Accused-appellant also cites inconsistencies in the testimony of Ernesto. A close scrutiny of the records however would reveal that there are none at all. That Ernesto testified having seen the victim stabbed on his neck instead of his collarbone was not inconsistency. Dr. Jaboneta who autopsied the body of the victim explained that the wound inflicted was just below the collarbone. For a lay-man like Ernesto who does not have any medical background at all, there is little or no material difference between a neck and a collarbone. Besides, it would be too much to expect from Ernesto to be perfectly accurate in reporting the location of the wound considering the circumstances surrounding the incident. Inconsistencies and discrepancies in the testimony of a witness on minor details only serve to strenthen the credibility of the witness.[3] What is material is that a witness positively identified the two (2) accused as the perpetrators of the crime. This Court has ruled often enough that discrepancies in minor details indicate veracity rather than prevarication. They tend to bolster the probative value of the testimony being questioned. They enhance, rather than destroy, the witness’ credibility and the truthfulness of his testimony as they erase any suspicion of being a rehearsed testimony.[4]

Contrary to accused-appellant’s assertion, the prosecution has more than overcome his presumed innocence; it has satisfactorily established his guilt beyond reasonable doubt. Plainly, his alibi could not be given any weight at all in view of his positive identification by the prosecution’s eyewitness. No ill-motive was imputed to Ernesto Boteja that would so move him to falsely testify against accused-appellant. The trial court properly assessed his testimony as credible and trustworthy. We find no reason not to affirm its findings.

Weak as it was, accused-appellant’s alibi became all the more ineffectual when he failed to demonstrate that it was physically impossible for him to be at the crime scene at the time it was committed. He testified being in Passi, Iloilo, during the stabbing incident. Passi, Iloilo is only fifty (50) kilometers from Cabatuan, Iloilo, the place where the crime was committed. He did not offer any evidence to prove impossibility of access between the two (2) places when the crime transpired.[5] Significantly, the defense even failed to fully establish the presence of accused-appellant in Passi on the night of 13 May 1995.

This Court agrees with the court below that treachery attended the commission of the crime. The evidence amply proves that Romeo Boteja Jr. was killed in a manner ensuring suddenness and surprise that virtually incapacitated the victim from offering any resistance or defense. The victim did not have any inkling of the lurking danger to his life. He might have felt at ease with Jesus and Arnulfo for he had been drinking with them since 6:00 o’clock that evening of 13 May 1995 until he was stabbed to death. The attack was so sudden and unexpected that the victim failed to offer any resistance at all. All he could do was to struggle faintly against his attackers.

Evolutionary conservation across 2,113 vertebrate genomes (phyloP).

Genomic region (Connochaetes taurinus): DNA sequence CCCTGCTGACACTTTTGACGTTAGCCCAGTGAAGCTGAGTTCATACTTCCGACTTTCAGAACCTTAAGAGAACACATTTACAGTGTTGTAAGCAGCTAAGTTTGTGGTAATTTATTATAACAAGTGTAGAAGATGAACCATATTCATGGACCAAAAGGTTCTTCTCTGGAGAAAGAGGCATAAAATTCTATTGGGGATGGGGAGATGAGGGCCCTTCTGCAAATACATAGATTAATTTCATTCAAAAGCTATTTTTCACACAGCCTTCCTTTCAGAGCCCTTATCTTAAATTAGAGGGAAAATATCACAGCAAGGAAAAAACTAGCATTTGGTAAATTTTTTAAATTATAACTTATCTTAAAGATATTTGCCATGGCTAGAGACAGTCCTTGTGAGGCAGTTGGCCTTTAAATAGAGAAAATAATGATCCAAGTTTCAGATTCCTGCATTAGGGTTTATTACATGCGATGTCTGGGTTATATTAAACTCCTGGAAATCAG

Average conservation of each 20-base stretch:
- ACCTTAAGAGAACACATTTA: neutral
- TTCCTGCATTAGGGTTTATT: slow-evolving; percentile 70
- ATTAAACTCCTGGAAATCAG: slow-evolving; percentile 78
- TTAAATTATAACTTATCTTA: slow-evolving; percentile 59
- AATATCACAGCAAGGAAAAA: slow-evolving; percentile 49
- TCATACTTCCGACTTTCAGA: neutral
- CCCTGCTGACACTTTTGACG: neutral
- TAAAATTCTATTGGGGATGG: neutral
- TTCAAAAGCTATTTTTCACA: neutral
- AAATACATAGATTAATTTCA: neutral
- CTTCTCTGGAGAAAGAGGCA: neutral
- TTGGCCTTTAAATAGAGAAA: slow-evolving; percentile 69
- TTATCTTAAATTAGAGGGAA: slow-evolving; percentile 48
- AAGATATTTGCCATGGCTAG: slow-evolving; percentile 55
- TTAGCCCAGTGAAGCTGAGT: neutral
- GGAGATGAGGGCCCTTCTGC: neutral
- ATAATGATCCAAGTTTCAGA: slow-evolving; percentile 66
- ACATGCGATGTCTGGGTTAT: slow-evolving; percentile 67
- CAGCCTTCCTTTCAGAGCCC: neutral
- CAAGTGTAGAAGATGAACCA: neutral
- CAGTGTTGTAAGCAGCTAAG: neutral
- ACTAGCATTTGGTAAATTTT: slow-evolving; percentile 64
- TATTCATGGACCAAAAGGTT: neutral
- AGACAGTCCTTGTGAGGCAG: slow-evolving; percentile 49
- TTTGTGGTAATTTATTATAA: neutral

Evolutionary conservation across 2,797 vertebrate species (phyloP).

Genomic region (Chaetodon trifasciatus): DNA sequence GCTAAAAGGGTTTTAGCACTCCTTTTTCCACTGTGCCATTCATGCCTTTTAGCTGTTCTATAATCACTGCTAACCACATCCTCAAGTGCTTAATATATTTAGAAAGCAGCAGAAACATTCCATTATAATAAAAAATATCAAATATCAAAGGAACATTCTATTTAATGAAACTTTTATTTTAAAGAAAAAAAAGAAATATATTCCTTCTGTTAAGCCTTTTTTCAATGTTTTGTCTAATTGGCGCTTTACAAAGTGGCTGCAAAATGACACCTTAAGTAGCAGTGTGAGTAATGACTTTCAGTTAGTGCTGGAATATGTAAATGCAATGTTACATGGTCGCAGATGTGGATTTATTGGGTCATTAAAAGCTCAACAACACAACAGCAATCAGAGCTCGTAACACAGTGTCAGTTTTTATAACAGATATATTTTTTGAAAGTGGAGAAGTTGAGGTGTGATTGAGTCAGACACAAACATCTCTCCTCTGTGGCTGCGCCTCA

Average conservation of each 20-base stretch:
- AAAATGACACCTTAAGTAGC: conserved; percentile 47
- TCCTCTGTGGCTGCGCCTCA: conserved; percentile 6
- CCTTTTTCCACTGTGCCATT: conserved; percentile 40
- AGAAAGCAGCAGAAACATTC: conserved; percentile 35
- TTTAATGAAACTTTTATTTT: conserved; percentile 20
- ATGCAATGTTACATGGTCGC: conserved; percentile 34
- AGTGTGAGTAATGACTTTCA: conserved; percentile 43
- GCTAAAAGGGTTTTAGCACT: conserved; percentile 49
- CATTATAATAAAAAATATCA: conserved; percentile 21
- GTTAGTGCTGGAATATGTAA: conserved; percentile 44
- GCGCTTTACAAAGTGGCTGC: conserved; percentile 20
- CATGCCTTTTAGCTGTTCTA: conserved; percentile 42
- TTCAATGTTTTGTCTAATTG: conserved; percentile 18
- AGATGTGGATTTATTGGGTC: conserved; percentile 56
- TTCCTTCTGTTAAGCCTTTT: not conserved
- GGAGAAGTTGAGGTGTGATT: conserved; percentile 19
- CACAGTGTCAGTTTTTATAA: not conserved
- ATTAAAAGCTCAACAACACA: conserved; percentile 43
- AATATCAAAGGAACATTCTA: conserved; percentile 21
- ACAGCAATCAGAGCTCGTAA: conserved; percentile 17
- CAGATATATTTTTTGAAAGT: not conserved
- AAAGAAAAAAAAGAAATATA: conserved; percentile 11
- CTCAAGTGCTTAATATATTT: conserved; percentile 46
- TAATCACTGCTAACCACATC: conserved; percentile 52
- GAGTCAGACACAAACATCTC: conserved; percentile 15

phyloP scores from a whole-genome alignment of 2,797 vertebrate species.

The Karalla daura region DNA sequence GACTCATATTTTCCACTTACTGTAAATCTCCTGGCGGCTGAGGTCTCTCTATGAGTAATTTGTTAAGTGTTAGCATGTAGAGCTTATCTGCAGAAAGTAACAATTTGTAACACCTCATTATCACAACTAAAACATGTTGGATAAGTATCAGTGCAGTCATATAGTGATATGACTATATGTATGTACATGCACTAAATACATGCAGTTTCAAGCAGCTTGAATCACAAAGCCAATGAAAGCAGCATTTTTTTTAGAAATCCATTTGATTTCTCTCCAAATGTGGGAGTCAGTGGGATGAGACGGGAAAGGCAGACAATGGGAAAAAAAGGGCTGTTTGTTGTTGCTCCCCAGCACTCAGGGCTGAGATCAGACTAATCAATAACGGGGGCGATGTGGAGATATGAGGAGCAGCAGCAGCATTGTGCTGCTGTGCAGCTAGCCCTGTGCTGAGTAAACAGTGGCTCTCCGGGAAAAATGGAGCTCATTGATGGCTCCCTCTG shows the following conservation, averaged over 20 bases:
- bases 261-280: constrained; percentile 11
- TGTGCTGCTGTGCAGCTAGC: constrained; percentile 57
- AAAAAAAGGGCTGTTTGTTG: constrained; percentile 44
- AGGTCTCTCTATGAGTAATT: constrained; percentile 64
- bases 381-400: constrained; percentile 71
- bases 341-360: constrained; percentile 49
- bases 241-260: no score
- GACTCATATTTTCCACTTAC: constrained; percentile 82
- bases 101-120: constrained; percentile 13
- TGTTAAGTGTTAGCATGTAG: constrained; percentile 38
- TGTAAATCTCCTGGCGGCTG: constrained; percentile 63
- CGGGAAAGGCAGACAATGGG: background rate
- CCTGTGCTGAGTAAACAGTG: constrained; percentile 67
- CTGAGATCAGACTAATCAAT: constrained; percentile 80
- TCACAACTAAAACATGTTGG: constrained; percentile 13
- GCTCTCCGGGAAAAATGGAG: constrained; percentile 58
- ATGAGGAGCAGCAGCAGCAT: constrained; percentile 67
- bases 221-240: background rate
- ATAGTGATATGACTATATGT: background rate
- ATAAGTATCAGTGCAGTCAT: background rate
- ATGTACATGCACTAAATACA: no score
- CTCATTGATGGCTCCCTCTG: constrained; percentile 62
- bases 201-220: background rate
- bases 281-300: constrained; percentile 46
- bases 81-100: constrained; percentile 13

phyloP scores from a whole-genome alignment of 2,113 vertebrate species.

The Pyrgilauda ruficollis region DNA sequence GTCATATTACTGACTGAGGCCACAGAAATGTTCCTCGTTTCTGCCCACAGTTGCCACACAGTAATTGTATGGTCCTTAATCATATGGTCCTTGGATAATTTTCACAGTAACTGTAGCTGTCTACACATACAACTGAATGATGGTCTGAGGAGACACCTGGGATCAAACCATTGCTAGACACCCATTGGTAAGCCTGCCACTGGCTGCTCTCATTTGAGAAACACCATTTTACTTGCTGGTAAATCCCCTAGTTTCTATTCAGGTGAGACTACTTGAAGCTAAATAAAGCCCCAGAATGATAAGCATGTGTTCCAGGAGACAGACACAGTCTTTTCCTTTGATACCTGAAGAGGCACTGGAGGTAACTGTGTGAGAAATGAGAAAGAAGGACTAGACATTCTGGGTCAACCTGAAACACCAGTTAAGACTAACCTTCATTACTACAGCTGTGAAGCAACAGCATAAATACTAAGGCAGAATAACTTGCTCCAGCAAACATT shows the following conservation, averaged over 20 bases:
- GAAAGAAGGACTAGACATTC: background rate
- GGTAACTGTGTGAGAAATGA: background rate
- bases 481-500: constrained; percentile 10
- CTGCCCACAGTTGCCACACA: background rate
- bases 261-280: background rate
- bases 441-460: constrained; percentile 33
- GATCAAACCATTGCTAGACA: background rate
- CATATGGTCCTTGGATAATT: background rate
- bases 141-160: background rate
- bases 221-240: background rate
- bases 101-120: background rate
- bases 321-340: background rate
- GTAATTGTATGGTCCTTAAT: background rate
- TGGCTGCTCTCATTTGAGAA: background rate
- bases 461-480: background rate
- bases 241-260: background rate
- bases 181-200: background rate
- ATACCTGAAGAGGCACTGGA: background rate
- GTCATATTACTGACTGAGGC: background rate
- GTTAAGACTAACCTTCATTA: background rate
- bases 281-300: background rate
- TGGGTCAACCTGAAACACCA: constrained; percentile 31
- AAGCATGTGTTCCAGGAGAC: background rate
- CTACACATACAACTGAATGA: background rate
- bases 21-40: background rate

On the other hand, this court notes that the trial court failed to award damages for loss of earning capacity despite the testimony of Leticia Boteja to this effect. In People v. Dizon[6] this Court discussed the requisites for such award-
As a rule, documentary evidence should be presented to substantiate the claim for loss of earning capacity. In People v. Verde, the non-presentation of evidence to support the claim for damages for loss of earning capacity did not prevent this Court from awarding said damages. The testimony of the victim’s wife as to earning capacity of her murdered husband, who was then 48 years old and was earning P200.00 a day as a tricycle driver, sufficed to establish the basis for such an award.

In this case, Erwin Gesmundo was only 15 years old at the time of his death and was earning a daily wage of P100.00 as a construction worker. As in People v. Verde, this Court is inclined to grant the claim for damages for loss of earning capacity despite the absence of documentary evidence. To be able to claim damages for loss of earning capacity despite the nonavailability of documentary evidence, there must be oral testimony that: (a) the victim was self-employed earning less than the minimum wage under the current labor laws and judicial notice was taken of the fact that in the victim’s line of work, no documentary evidence is available; (b) the victim was employed as a daily wage worker earning less than the minimum wage under current labor laws x x x
In the instant case, the victim was nineteen (19) years old at the time of his death and earning P1,600.00 monthly as a farm laborer. Thus, his heirs are entitled to receive an award for lost earnings in accordance with the following formula: 2/3 (80 – ATD [age at time of death]) x (GAI [gross annual income]) – 80% GAI.[7] Thus-
2/3 (80 – 19) x (P1,600 x 12) - 80% (P1,600.00 x 12)
2/3 (61) x P19,200 - 80% (P19,200)
40.67 x [P19,200 - P15,360]
40.67 x P3,840 = P156,172.80
On the basis of the above computation, the heirs of the deceased Romeo Boteja Jr. are entitled to receive P156,172.80 from accused-appellant Jesus Muyco.

WHEREFORE, the Decision appealed from the finding accused-appellant JESUS MUYCO guilty of murder aggravated by treachery and sentencing him to reclusion perpetua, and to pay the heirs of Romeo Boteja Jr. P27,000.00 for funeral expenses is AFFIRMED with the MODIFICATION that the death indemnity is increased to P50,000.00. Accused-appellant is further directed to pay the heirs of his victim the amount of P156,172.80 for lost earnings conformably with prevailing jurisprudence. Costs against accused-appellant.


Mendoza, Quisumbing, Buena and De Leon, Jr., JJ., concur.

[1] People v. Roncal, G.R. No. 94795, 6 May 1997, 272 SCRA 242.
[2] TSN, 8 August 1996, pp. 7-9.
[3] People v. Atad, G.R. No. 114105, 16 January 1997, 266 SCRA 262.
[4] People v. Fabrigas, G.R. No. 115005, 5 September 1996, 261 SCRA 436.
[5] People v. Navales, G.R. No. 112977, 23 January 1997, 266 SCRA 569.
[6] G.R. No. 129893, 10 December 1999.
[7] People v. Alvero, Jr., G.R. No. 72319, 30 June 1993, 224 SCRA 34; People v. Quilaton, G.R. No. 69666, 23 January 1992, 205 SCRA 288; People v. Teehankee, Jr., G.R. Nos. 111206-08, 6 October 1995, 249 SCRA 120; People v. Dizon, see Note 6.